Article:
What Happens If I Like More Than One Subject?
These were the words I just hated to hear when I studied photography at Uni - "you must find your style", "you need to start to pick your chosen field in Year 2 to continue with", "You need to find a subject you’re most passionate about so you can focus on just that". I completely get this to a certain extent. Once you've found a subject you‘re interested in you can have time to actually expand that subject and creatively shoot and broaden your knowledge within that - however why should you limit your potential down to just one subject when there could be so many you're passionate about and have a flare for, and haven't yet discovered?
Photography is a field to be experimented with, you can try anything out at any time - if you want to test out documentary but you usually shoot portraits? Go for it. Or you have photographed weddings for the past 5 years but you're starting to find a love for those little newborn feet? There's no right time to successfully build an amazing portfolio of your chosen subject choice, or multiple subject choices.
As time goes on you will naturally find that you probably have a preference for one particular subject, and although it's great having an amazing portfolio in one chosen field such as landscape, its also just as amazing to have a huge portfolio for a diverse range of subjects.
By my 5th year into my own photography journey, I had successfully built up a large range of portfolio work and was quickly able to filter out some subjects. I knew fashion wasn't quite for me, I didn't like the time spent getting models ready, so much lighting to get into, posing models - I did it for a few months and quickly moved onto landscape. Landscape was also quickly filtered out - I hated the cold and knew being outdoors for too long just looking for inspiration was never going to become a passion.
Slowly I started putting the feels out for testing documentary photography, starting with a module on mental health - after just a few weeks of editing I was constantly coming up with new ideas and I just knew this was something I had a passion for. However, I didn't quite want this solely to be ‘my’ genre. When I wasn't conducting any projects within my documentary ideas, I decided to go ahead and try out baby photography, cake smashes, and so forth. My love for young children, being able to be silly and get a giggle (nobody else laughs at my jokes so my humour was being wasted on adults), I also had a great passion for this and really enjoyed the personalities of the little ones I was capturing on my screen.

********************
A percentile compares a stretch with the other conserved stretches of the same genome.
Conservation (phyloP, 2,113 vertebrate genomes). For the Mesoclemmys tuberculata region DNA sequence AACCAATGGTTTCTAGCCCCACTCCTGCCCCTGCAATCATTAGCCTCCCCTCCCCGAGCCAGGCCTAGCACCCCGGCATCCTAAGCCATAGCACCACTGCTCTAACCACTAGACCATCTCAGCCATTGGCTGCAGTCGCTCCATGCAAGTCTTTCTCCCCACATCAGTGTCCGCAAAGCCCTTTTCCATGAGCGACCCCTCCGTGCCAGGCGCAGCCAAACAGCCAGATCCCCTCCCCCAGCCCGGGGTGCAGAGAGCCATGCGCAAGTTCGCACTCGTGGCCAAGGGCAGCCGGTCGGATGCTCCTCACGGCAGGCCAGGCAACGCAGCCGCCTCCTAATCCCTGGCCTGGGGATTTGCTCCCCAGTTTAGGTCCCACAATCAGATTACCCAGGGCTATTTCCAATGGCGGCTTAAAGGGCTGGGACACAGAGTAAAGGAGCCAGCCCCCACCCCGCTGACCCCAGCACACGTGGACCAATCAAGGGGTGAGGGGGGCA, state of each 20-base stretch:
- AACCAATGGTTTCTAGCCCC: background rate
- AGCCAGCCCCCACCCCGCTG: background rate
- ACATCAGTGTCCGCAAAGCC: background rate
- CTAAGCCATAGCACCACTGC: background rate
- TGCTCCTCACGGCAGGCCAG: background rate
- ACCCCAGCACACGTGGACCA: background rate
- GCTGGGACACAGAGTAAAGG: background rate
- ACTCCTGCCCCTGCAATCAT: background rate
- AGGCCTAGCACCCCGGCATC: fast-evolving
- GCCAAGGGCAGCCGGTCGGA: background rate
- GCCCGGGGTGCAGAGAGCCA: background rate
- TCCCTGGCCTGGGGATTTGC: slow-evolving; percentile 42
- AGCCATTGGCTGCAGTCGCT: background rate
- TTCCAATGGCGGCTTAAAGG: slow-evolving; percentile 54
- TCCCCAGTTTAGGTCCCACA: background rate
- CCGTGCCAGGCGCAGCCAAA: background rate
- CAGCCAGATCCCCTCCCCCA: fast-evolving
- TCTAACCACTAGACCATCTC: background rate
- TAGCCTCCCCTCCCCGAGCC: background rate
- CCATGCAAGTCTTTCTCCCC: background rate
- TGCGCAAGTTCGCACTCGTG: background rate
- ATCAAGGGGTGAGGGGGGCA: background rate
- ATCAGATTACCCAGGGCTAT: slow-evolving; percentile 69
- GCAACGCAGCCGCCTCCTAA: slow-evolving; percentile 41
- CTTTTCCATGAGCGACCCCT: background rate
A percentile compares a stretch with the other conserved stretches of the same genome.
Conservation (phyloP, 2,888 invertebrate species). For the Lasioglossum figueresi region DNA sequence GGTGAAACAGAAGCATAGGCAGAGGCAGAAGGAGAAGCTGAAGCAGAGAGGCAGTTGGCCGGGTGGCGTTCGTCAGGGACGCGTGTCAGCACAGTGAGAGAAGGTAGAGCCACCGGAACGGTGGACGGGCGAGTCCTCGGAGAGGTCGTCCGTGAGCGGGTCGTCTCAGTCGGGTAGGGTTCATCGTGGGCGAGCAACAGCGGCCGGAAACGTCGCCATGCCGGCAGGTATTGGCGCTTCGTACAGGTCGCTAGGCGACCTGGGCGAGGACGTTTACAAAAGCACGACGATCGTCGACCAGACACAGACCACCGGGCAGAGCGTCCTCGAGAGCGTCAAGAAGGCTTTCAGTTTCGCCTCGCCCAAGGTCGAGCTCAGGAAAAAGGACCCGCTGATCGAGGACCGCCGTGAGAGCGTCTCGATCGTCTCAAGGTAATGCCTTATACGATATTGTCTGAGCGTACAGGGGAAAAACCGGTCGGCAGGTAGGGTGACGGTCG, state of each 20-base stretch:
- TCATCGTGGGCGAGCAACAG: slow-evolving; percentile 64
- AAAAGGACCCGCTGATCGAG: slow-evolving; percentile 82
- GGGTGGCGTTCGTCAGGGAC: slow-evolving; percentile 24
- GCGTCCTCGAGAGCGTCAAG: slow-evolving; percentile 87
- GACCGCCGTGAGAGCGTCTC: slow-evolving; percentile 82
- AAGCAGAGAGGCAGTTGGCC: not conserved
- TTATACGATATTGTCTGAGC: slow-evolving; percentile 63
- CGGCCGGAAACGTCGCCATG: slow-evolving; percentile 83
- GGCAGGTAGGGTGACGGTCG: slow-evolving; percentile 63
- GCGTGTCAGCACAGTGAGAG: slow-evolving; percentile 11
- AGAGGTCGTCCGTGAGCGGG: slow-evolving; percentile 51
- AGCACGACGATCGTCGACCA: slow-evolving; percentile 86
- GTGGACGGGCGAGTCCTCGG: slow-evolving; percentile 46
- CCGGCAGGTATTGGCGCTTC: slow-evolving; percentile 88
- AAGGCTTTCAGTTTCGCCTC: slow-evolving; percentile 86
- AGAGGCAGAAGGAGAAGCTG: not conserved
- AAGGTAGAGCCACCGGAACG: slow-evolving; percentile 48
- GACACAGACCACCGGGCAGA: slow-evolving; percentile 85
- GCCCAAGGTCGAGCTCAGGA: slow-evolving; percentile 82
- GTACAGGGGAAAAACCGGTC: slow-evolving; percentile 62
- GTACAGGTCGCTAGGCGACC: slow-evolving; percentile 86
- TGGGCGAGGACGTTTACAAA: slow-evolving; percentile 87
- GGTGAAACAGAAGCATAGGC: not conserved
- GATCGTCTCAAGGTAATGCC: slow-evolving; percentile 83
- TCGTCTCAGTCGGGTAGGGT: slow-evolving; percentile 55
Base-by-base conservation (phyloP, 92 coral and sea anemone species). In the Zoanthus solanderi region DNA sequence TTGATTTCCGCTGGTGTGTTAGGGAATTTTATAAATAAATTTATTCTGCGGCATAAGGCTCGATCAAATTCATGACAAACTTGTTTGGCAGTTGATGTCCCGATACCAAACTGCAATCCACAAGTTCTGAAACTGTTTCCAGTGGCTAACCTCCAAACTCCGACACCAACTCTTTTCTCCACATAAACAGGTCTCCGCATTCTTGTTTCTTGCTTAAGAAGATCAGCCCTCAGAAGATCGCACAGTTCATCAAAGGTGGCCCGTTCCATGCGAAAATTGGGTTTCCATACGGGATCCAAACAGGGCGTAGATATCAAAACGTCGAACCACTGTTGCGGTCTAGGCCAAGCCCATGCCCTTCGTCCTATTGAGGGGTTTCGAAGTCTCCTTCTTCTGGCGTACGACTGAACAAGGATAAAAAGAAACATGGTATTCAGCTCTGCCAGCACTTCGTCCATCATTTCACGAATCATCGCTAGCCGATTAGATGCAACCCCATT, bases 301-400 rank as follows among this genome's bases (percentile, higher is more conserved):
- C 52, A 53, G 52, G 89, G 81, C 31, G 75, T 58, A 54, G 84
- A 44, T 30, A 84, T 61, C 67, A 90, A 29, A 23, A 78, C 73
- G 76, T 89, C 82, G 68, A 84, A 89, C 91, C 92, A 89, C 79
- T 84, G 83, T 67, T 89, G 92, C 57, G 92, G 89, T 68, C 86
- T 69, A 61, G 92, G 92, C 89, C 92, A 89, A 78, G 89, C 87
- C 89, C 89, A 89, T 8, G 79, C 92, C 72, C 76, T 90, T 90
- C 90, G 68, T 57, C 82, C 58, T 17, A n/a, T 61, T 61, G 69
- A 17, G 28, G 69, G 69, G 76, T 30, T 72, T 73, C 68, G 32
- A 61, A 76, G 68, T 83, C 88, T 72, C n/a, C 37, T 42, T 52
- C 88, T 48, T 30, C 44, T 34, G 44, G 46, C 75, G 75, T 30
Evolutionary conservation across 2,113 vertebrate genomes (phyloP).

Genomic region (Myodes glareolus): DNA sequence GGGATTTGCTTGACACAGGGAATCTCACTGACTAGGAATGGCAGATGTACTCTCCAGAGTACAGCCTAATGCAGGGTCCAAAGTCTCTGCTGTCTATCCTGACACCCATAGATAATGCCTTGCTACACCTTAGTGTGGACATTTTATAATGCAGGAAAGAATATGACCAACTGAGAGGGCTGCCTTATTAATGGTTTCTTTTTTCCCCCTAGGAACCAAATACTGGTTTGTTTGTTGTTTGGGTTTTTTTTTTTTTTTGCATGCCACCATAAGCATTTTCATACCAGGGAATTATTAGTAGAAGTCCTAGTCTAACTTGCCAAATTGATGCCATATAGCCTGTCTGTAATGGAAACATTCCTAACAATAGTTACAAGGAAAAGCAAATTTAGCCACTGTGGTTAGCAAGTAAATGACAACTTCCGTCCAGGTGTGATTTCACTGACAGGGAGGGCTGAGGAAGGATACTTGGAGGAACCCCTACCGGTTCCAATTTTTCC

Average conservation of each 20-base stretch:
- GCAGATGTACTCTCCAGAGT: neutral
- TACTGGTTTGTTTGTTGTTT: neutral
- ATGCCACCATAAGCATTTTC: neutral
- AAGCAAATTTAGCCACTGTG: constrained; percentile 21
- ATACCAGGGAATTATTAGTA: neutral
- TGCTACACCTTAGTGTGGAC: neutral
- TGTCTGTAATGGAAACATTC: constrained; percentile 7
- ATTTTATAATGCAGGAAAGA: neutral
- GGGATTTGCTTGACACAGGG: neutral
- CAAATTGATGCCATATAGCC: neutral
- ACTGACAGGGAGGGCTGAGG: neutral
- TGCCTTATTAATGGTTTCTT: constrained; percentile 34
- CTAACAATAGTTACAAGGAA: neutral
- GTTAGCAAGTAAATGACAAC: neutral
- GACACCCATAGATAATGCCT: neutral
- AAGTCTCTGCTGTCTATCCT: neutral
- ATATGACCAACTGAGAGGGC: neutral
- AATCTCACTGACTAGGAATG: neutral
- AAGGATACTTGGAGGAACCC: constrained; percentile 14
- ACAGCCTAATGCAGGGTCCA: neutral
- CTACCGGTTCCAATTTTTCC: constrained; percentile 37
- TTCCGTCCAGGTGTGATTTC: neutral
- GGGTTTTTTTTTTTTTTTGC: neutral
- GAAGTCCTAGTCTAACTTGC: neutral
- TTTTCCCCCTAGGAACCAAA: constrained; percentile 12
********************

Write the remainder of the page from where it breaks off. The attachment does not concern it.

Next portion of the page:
The only advice I can offer when pursuing more than one genre is to differentiate your work online. Although you can pop them all on the same website (under different categories), look at setting up different instagrams for each style. Your target audience for each of your subjects will be completely different from one another too. You also don’t want to put off potential clients by posting Documentary images of Social Media Effects when they originally followed you for Portrait Photography.
Finding Your Style
So you might be at the stage where you‘ve chosen a subject you’re most interested in, or perhaps a couple of ones that you’re super happy to continue shooting. You have a brainstorm of ideas, your portfolio is looking really healthy but you’re struggling with your actual styling. Try not to copy other artists - although we all find our inspiration from somewhere, copying someone’s work to a tee isn’t going to help you find your own style. Let alone the fact that usually you will annoy yourself because you can’t quite it make it look exactly the same and you’ll find faults in your own editing process.
Instead of doing this, take the style of someone’s work you like, create a nice inspiration sheet, have the idea in mind and roll with it. Instead of copying the whole set of images, find out what it is about that particular style of photography you actually like; is it the natural moods within the image? Is it the warm tonal colouring? It is a certain lens flare? Once you’ve pinpointed what you like, work with this and create your own set of images based on these ideas.
Once you have conducted a shoot, go through all your favourite images. Which ones are your favourite? Do they seem to be close ups? Have you used a certain lens? Do you prefer the natural ones or more posed? Think about the lighting and tones of which ones are your favourite - whether it be your editing process or before touching.